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  • Lightning HR Solutions Inc.

Pros and Cons of Hiring Employees vs. Contractors

If you’re a small or medium sized business owner, and you find your business has grown to the point that you decide you want extra help, then you're going to face the decision of whether to hire employees or independent contractors. This article will go over the pros and cons for hiring employees and independent contractors, helping you make an informed decision about what is best for your business.

Why does it matter whether a person is an employee or independent contractor?

In Canada, a person’s employment status is directly related to a person’s entitlements under the Employment Insurance Act. It can also impact their rights as a worker in other legislation such as the Canadian Pension Plan and the Income Tax Act. A business owner’s legal obligations vary depending on whether they are paying an employee or independent contractor.


An employee is someone you hire to work for you for an extended amount of time. They can be part-time or full-time. An employee works for a business, rather than having their own business, like an independent contractor does.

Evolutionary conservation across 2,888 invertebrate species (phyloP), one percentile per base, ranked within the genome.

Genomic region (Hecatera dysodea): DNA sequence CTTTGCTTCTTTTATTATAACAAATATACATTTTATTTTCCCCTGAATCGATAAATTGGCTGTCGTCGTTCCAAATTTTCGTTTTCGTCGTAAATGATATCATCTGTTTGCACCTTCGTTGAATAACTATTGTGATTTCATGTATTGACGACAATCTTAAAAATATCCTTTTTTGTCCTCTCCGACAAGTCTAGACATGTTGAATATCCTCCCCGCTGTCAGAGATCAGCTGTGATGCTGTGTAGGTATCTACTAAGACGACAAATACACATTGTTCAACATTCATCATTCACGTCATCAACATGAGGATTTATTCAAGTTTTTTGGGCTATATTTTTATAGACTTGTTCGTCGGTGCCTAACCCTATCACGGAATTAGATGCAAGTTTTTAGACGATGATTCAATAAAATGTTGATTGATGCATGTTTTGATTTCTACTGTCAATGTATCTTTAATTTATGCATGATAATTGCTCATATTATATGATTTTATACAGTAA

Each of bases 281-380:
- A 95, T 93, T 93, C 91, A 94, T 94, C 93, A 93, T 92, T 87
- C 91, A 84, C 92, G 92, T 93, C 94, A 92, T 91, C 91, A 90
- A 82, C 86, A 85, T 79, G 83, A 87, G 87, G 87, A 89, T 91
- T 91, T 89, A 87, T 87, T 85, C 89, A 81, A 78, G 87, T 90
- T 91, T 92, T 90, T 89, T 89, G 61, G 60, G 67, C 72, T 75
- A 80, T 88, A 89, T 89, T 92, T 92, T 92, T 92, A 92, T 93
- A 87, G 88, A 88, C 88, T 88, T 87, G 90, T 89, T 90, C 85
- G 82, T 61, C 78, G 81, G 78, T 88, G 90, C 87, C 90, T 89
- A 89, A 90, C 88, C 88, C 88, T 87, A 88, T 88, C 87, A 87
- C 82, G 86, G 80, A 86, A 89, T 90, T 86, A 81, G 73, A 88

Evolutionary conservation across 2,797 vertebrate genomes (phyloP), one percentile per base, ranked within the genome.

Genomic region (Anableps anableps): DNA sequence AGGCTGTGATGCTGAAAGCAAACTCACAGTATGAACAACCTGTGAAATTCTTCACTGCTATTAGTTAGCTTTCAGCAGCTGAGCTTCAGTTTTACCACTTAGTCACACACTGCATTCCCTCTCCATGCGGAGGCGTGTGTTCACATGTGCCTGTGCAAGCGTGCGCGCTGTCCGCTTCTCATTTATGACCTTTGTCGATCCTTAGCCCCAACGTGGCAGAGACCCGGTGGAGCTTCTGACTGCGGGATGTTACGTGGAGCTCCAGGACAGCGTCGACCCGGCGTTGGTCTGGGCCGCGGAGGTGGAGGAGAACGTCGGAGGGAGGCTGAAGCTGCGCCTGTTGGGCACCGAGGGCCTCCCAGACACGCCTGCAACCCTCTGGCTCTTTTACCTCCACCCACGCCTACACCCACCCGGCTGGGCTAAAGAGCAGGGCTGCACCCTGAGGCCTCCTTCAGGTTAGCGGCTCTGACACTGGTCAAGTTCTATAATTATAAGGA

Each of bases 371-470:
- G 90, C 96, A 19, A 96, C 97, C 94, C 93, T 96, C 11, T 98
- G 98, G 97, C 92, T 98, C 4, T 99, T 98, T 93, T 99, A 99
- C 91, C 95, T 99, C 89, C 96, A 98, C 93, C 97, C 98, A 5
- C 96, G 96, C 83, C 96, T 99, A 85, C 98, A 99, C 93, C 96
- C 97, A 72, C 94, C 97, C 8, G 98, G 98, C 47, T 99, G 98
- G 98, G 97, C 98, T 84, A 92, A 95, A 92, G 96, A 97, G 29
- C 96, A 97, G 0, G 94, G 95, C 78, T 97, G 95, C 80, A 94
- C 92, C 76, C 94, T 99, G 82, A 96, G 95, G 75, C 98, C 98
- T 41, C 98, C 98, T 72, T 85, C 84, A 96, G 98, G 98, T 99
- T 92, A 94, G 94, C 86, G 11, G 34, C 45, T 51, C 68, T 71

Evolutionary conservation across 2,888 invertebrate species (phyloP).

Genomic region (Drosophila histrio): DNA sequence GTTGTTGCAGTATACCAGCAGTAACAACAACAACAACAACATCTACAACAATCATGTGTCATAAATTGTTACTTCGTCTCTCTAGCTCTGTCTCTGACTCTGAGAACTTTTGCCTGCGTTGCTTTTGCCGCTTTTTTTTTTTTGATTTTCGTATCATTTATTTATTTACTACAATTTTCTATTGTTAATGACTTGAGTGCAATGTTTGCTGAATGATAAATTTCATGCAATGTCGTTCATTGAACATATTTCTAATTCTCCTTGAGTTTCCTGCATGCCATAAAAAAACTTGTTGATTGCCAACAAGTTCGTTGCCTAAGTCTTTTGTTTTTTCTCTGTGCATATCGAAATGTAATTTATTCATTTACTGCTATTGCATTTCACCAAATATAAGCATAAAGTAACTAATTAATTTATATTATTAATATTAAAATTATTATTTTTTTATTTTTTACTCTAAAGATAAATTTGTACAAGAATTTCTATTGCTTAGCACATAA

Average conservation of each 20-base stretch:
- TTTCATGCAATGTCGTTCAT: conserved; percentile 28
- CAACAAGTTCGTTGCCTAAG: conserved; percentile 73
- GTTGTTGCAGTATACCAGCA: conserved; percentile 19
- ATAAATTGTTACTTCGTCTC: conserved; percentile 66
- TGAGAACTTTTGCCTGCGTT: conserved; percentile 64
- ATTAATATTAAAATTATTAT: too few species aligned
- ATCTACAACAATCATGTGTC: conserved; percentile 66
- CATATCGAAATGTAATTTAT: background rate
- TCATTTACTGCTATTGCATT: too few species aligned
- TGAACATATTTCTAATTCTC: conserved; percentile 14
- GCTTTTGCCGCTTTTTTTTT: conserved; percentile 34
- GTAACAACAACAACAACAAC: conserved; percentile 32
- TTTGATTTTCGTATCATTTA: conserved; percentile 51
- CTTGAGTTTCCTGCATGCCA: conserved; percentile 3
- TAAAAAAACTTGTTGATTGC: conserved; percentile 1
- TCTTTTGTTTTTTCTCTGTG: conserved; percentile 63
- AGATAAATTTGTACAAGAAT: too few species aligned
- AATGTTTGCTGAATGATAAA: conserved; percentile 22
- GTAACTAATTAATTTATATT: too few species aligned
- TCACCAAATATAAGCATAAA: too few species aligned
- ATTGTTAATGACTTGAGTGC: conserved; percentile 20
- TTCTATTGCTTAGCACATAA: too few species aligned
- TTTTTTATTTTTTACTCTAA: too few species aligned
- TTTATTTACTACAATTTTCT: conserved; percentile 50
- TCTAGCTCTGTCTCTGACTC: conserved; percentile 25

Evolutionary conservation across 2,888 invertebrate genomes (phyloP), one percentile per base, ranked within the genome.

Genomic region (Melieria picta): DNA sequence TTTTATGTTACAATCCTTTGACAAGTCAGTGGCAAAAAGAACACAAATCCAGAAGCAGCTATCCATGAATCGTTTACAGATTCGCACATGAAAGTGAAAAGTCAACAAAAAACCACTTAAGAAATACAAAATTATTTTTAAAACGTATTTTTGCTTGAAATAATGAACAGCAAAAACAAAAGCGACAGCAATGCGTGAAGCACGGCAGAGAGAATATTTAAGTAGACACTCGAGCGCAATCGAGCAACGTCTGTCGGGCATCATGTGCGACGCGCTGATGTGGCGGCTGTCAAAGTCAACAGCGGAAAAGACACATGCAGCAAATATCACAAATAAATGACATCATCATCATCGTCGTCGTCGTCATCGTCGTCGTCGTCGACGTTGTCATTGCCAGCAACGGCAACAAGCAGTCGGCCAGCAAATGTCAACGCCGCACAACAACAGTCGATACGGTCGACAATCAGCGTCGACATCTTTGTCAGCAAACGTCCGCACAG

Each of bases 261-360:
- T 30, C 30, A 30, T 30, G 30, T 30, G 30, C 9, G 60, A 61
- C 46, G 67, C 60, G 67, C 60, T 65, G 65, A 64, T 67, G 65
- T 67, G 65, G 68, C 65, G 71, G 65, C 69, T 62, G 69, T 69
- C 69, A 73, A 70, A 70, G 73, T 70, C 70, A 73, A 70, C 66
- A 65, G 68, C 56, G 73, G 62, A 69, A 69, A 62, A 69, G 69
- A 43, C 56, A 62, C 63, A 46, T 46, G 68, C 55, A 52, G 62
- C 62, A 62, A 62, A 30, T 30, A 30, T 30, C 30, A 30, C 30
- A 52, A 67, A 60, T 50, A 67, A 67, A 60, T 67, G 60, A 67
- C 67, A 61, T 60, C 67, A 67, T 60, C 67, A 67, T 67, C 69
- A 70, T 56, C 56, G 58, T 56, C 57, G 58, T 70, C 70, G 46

Benefits of Hiring Employees


You can oversee the work that an employee does, allowing for you to control how certain tasks are complete. You also have the control to arrange their schedule and the tasks that they work on.


(Full-time) employees work only for you. All their time spent working is devoted to your business. This can lead to them developing an interest in the business and genuinely caring about it’s success. They might end up not just completing their job, but caring that they do their work in a way that will contribute towards the success of your business.


If an employee is given at least two weeks written notice, as an employer you only have to pay the wages that are due to them for the work they have completed. In contrast, terminating an independent contractor requires you to pay out the rest of the contract. In sum, terminating an employee with two weeks written notice means you only have to pay them for the work they have done, not the work that they were supposed to do.

Cons of Hiring Employees

Tax & Insurance Responsibilities

In Canada, employers are responsible for deducting Canada Pension Plan (CPP) contributions, EI premiums, and income tax from remuneration or other amounts they pay to their employees. These deductions must be reported by the employer to the Canadian Revenue Agency, along with the employer's share of CPP contributions and EI premiums. Failure to do so results in the employer having to pay both the their share and the employee's share of any contributions and premiums owing, plus penalties and interest. This page by the Government of Canada can help you figure out if you need to make payroll deductions.